ICONIC SCENE: Drunk again, Roy…?

STORY DATE: November 2009

BROADCAST DATE: February 20, 1983

1. I really admire the fake-out here (which started in the “next episode preview” last time). You think that the entire episode is really about Max and Milia, and then suddenly it’s not.

Also, this episode looks great, one of the best in the entire series. Thanks, Mikimoto and Itano!

2. Nurse Haruka here at the beginning is Mikimoto’s rendition of Seiko Matsuda. You’ll notice that her trademark “Seiko haircut” was also used for Mimsy in Orguss. Again, Mikimoto was a huge fan. (Me, I prefer Akina Nakamori, Seiko’s rival, who also gets a shout-out in this episode, as one of the buildings features a sign that says “N AKINA.”)

Additionally, Hikaru does seem to be changing, although, since the story is told from his perspective, we may not see it as much as the other characters do. A few episodes ago, Minmay told him he was nicer than when she first met him, and Misa here expresses some surprise that he knows how to say “thank you.” He’s definitely not the overconfident kid we saw back in Episode 1.

3. Claudia, of course, knows what’s going on inside Misa better than Misa herself does. Claudia is always frighteningly on top of things. It’s a little unusual, in a way… she almost seems like the “sassy-but-wise black woman” stock character, except that that character type doesn’t really exist in Japan. I think it’s more that she’s just a really good sempai for Misa, just as Focker is a really good sempai for Hikaru. Now, I’ve seen a number of people calling Focker a stereotype of the big, boisterous American, but honestly, I don’t see it. Just like in Star Trek, the cast may have names suggesting different countries of origin but they all kind of act American, I think everyone in Macross seems culturally Japanese.

4. Thank goodness we’ve got more variety now than just “My Boyfriend Is a Pilot”! Hikaru’s listening to “Zero-G Love” on his radio when his buddies come in. Focker, of course, gives him a plastic model of a Fokker, which is kind of a strange gift to give someone confined to a hospital bed. But where there’s a will, there’s a way, I guess, and Hikaru has apparently painted and built it by the end of the episode.

5. First time viewers might have realized that something was up when Claudia mentions “pineapple salad,” the title of the episode. And yet, I have to give the writers credit: the episode does not fly many “death flags” or otherwise make it obvious that Focker is (SPOILER ALERT) going to die here. He’s in the episode a lot, but not obtrusively so. Setting up a date is really the only clue I see.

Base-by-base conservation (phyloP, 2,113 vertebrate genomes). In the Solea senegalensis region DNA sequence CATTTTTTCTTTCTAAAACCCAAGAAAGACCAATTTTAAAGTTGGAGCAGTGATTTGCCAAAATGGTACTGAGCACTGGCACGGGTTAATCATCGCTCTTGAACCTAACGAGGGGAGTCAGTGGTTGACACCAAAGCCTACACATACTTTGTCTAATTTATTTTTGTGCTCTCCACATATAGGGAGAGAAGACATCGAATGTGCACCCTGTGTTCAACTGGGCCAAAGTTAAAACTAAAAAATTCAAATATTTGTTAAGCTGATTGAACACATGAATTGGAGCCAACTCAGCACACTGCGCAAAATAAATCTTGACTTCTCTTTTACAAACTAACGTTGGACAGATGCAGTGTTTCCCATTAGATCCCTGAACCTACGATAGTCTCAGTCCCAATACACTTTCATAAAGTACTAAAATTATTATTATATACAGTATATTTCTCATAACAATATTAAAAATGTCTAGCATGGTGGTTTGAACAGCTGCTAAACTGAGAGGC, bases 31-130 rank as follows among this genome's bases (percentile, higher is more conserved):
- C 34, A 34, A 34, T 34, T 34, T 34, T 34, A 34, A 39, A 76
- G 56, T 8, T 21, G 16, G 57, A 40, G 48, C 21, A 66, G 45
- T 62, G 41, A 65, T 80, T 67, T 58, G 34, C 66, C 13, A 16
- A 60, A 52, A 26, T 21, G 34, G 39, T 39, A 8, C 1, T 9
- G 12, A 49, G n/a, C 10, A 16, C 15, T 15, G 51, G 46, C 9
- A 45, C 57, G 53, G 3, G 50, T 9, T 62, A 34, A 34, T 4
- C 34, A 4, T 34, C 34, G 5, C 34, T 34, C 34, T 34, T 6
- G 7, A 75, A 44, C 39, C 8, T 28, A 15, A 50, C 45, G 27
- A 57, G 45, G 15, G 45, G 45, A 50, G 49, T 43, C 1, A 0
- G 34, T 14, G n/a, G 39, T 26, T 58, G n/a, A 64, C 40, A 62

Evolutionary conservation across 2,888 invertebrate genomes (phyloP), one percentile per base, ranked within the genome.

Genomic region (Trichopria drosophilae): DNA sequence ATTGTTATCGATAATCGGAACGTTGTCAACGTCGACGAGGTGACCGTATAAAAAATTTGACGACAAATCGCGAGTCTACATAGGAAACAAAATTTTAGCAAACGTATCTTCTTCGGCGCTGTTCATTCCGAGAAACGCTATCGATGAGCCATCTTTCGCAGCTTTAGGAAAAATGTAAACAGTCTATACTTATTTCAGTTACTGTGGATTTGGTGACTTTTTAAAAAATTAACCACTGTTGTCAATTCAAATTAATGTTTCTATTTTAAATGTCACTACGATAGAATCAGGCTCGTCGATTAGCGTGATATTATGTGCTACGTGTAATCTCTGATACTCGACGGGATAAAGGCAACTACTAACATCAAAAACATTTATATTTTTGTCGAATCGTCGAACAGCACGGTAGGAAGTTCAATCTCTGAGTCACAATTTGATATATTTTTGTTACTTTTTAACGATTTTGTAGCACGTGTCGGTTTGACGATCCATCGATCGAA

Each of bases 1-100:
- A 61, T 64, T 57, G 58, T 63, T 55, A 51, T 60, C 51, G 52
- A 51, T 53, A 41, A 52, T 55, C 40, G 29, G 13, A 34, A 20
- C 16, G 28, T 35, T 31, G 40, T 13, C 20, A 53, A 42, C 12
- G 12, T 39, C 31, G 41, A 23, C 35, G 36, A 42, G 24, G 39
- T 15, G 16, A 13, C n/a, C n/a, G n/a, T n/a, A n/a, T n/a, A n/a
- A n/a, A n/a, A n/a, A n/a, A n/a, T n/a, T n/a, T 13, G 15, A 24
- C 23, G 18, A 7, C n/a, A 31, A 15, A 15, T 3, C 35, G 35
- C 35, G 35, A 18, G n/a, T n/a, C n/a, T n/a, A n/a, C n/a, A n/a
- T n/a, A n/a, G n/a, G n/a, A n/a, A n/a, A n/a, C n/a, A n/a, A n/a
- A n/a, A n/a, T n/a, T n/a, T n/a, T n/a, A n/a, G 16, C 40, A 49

But, if you really pay attention, you’ll notice that Focker has been in the series less and less, sometimes not even appearing. At first, he was in plenty of scenes, since he was the one who had to explain things to Hikaru (and us). But as Hikaru (and we) grow accustomed to the world of Macross, and as Hikaru gets his own responsibilities, Focker doesn’t show up as much.

And yet… it’s not like he isn’t needed in the story anymore… I mean, looking at it from a purely functional perspective, Focker’s role is pretty simple: when Hikaru gets down, Focker bumps him up, and when Hikaru gets too cocky, Focker brings him down. It’s all about keeping Hikaru level. (Additionally, he’s there to provide a view of what Hikaru (and kids like him) WISHES he could be, a cool, hard-drinking, fun-loving ladies man.) So, once he’s gone, you’d think Hikaru would’ve internalized the lessons Focker has taught him, but he really hasn’t. He still has the same hang-ups (or, rather, hang-up, singular: Minmay), the same mood swings. It still takes him a while to figure out how to handle everything on his own. Which seems pretty realistic, I guess. Once Focker’s gone, he still needs to find Focker’s “voice” inside himself. And listen to it.

6. MINMAY DOLLS!! One item that I’ve never been able to find (but really want to) is the old Minmay wind-up model kit. Although it seems to me that these days, they probably could make an actual, walking, singing Minmay doll.

(And yes, the name of the shop is “General Products,” Gainax’s old garage kit company, as well as being a spaceship parts manufacturer in Larry Nivan’s “Known Space” books.)